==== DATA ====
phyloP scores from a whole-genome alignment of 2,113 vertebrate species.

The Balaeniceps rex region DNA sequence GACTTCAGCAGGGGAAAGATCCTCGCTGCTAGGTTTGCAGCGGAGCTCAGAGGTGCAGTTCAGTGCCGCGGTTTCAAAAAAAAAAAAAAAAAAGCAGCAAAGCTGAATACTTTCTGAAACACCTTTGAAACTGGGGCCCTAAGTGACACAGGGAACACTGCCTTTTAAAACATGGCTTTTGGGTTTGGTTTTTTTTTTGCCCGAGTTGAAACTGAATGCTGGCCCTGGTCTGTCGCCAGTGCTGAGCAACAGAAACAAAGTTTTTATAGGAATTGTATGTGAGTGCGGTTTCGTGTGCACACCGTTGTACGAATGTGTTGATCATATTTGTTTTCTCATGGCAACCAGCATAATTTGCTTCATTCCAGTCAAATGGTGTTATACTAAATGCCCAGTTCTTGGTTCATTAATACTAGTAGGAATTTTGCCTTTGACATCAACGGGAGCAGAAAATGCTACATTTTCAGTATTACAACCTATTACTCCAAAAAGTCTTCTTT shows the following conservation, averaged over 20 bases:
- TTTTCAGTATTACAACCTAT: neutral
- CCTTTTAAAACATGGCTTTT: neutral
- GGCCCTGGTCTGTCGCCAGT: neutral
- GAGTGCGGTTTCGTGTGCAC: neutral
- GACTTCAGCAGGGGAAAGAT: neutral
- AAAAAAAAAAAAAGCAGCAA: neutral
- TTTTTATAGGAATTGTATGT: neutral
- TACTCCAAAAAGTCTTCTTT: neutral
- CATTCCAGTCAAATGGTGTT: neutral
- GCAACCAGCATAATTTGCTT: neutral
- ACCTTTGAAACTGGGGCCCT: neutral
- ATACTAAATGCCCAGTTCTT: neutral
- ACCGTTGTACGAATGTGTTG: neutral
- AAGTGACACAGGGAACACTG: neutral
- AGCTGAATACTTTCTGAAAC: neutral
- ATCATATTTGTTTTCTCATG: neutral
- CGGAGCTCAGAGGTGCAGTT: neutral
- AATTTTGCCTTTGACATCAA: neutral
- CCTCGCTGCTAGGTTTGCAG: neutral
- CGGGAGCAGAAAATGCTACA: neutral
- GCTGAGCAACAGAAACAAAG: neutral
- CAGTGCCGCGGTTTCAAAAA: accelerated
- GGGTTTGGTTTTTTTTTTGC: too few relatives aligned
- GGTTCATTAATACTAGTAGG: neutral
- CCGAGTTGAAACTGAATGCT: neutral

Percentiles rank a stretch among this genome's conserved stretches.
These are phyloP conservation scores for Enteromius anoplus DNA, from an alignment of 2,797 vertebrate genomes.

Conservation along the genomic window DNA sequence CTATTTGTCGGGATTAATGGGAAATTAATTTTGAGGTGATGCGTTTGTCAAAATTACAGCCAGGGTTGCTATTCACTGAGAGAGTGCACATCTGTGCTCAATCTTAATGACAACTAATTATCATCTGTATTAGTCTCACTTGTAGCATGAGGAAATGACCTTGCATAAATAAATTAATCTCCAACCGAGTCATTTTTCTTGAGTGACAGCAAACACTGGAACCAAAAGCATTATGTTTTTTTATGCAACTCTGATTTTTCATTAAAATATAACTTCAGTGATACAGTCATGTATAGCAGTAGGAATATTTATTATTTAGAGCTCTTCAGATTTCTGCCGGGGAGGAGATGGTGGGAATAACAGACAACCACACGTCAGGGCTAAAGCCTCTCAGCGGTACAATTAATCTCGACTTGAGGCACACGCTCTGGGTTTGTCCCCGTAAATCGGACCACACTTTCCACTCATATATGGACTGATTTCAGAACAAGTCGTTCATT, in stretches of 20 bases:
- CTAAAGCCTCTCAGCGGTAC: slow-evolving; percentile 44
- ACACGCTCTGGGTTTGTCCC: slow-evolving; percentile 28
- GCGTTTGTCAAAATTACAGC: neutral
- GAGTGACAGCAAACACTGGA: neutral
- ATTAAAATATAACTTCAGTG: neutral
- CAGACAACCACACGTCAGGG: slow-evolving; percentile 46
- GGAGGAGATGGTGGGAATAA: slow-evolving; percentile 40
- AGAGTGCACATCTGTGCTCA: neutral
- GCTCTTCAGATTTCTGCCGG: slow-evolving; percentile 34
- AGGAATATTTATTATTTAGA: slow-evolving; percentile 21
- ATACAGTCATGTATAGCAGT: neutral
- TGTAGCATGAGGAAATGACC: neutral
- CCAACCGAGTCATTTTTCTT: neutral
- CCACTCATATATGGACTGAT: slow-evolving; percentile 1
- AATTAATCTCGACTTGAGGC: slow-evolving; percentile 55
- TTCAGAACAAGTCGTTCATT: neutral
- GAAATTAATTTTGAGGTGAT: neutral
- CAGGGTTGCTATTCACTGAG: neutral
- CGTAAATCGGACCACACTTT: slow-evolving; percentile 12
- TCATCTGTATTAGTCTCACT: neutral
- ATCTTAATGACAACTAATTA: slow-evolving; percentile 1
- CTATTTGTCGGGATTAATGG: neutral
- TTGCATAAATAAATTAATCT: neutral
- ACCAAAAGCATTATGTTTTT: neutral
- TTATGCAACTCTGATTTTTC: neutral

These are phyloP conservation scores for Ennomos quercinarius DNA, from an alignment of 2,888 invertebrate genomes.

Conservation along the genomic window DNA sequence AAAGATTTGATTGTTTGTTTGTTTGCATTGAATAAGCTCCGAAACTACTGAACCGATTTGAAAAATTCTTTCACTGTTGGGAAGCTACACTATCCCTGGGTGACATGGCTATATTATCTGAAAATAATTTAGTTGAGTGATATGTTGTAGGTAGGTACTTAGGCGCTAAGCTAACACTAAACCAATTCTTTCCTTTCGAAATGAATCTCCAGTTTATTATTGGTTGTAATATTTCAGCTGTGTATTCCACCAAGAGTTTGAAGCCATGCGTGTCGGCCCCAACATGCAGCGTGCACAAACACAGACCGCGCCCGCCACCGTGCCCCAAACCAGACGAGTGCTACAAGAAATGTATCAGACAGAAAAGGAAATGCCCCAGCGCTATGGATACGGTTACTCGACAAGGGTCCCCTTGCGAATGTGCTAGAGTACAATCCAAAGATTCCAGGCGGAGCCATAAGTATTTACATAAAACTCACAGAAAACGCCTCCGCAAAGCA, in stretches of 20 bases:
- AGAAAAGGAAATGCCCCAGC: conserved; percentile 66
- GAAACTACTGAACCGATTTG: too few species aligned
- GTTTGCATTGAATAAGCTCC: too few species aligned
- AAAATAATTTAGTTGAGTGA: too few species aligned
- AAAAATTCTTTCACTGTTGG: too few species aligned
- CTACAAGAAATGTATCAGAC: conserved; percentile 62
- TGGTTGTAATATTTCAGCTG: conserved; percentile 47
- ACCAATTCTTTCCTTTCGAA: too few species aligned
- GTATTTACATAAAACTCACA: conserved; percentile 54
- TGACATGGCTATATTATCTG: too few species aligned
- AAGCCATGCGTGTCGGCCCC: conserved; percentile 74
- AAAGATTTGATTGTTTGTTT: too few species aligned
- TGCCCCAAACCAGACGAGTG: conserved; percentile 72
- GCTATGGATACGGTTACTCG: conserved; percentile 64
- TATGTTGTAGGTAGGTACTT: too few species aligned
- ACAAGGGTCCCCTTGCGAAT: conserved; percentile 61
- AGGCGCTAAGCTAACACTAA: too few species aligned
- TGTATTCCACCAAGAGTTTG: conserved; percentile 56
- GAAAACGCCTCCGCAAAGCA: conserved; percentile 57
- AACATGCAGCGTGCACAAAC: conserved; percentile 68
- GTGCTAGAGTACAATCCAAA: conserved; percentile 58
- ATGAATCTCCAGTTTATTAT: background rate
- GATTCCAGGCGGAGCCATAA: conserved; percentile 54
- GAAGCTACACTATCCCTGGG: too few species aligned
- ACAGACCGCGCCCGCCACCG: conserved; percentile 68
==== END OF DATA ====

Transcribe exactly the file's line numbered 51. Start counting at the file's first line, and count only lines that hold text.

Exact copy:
- ATCTTAATGACAACTAATTA: slow-evolving; percentile 1